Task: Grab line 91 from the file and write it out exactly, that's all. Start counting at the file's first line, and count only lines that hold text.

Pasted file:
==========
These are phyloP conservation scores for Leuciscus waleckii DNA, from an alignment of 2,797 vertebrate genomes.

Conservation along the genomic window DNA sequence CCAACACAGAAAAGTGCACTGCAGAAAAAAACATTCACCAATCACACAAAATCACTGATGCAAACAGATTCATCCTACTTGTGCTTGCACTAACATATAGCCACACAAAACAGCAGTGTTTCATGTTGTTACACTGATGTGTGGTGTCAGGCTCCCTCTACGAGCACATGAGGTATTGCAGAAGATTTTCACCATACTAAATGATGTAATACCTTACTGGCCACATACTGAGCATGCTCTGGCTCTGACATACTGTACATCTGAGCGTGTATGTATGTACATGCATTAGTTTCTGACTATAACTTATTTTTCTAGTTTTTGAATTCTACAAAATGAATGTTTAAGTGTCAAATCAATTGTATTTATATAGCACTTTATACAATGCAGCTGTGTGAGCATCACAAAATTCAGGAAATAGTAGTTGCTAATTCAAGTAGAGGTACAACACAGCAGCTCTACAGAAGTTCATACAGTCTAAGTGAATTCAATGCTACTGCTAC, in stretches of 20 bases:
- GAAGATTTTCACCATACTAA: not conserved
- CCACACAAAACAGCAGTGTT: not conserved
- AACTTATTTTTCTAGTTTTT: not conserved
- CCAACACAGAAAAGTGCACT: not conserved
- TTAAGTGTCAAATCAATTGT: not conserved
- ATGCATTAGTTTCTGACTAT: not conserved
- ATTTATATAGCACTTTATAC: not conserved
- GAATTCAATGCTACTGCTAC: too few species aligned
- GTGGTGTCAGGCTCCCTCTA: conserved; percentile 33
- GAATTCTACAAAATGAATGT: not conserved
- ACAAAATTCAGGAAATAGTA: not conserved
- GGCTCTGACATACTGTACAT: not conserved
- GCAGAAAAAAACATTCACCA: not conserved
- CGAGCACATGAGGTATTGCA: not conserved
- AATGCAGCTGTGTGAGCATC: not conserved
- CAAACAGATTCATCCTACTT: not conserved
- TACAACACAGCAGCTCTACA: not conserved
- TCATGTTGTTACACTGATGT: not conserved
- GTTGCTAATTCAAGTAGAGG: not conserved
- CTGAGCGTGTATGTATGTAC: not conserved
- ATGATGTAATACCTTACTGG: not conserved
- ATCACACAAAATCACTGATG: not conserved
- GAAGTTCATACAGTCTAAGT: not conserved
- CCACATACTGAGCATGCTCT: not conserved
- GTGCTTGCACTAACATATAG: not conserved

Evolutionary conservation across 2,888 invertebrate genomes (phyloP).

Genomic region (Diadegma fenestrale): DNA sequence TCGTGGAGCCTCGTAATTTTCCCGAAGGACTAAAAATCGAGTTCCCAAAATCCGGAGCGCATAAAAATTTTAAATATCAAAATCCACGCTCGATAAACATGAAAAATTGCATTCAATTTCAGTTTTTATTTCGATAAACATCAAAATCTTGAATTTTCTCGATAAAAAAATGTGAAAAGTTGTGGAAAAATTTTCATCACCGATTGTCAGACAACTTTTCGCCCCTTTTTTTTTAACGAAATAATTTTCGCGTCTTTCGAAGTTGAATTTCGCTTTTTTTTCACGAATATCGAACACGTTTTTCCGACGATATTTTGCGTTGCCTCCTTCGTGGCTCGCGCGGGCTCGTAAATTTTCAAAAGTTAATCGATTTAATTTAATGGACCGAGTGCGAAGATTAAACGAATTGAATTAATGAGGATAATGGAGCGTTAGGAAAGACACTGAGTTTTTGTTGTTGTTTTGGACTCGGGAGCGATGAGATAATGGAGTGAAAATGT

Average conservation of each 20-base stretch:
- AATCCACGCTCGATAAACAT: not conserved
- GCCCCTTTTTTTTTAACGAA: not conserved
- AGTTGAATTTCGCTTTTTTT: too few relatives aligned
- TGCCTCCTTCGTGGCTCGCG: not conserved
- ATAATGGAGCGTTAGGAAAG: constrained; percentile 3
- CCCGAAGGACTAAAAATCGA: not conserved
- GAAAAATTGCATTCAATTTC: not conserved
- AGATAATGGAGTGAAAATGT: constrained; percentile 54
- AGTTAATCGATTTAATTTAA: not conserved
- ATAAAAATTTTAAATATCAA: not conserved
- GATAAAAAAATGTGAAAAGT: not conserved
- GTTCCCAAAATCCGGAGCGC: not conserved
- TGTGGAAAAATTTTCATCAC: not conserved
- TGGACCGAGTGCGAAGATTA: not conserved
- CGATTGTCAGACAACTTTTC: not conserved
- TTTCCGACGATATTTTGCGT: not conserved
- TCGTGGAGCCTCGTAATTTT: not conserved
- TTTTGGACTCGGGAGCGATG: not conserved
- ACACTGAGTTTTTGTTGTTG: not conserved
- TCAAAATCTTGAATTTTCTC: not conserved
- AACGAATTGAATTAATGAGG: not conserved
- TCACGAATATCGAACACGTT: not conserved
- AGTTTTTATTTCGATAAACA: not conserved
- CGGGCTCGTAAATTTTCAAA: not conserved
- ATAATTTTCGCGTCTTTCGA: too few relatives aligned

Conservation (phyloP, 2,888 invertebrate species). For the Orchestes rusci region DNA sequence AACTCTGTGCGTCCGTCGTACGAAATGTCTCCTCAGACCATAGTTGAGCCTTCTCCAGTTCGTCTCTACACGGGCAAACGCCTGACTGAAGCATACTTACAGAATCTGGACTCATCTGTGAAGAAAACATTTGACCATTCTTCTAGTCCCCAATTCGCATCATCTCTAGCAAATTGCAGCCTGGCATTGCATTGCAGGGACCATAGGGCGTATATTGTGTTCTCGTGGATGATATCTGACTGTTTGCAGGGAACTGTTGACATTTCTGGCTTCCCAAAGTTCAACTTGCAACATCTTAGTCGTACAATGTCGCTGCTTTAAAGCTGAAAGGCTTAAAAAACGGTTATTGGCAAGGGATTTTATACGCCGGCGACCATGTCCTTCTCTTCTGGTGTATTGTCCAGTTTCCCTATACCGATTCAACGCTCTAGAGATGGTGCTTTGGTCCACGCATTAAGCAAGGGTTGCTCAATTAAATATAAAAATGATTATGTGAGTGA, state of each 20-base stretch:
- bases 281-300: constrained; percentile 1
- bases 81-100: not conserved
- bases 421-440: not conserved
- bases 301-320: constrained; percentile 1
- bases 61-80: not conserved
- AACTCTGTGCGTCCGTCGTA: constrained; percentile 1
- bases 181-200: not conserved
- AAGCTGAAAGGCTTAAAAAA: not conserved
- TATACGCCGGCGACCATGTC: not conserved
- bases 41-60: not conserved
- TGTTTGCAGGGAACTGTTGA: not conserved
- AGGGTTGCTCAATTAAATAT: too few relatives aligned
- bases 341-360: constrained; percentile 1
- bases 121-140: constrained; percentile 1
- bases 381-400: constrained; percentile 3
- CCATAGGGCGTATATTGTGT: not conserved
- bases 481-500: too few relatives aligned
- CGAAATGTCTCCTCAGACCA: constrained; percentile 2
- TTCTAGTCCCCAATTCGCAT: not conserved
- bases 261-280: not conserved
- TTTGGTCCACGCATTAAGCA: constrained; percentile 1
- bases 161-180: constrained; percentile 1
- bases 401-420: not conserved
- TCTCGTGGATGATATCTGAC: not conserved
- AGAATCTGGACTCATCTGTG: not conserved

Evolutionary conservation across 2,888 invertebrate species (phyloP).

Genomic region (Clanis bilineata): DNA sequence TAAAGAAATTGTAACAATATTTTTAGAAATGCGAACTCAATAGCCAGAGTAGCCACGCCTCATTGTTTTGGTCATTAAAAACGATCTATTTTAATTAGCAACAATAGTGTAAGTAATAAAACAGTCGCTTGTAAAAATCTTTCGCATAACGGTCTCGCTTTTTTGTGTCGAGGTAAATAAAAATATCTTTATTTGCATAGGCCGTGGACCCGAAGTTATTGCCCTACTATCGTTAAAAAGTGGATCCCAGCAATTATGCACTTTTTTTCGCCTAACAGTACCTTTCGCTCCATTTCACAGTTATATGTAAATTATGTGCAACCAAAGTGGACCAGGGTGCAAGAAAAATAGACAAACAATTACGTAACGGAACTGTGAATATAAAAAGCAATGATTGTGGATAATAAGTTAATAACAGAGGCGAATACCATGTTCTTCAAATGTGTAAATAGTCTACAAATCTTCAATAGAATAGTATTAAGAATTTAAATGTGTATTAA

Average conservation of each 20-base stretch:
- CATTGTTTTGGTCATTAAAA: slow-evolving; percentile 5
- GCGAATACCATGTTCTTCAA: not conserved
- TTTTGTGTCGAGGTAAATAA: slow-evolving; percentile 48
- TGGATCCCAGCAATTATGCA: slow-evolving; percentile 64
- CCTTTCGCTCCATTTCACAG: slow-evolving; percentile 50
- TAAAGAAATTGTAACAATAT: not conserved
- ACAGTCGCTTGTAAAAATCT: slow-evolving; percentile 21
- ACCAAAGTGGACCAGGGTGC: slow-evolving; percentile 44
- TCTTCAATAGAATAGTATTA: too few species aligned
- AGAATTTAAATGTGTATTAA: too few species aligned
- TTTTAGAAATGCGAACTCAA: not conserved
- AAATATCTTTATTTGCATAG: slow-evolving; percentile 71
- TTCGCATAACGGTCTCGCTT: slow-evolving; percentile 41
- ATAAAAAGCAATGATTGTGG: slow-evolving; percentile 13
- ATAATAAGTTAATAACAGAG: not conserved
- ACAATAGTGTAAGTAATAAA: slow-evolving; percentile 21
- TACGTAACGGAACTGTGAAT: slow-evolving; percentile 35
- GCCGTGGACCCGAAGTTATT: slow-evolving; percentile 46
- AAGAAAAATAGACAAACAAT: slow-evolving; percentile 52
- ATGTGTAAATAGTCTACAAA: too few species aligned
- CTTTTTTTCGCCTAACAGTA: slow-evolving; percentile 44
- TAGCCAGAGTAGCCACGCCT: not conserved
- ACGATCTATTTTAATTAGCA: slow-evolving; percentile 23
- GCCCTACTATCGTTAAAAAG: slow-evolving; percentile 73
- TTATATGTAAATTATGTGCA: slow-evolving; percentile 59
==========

- ACAGTCGCTTGTAAAAATCT: slow-evolving; percentile 21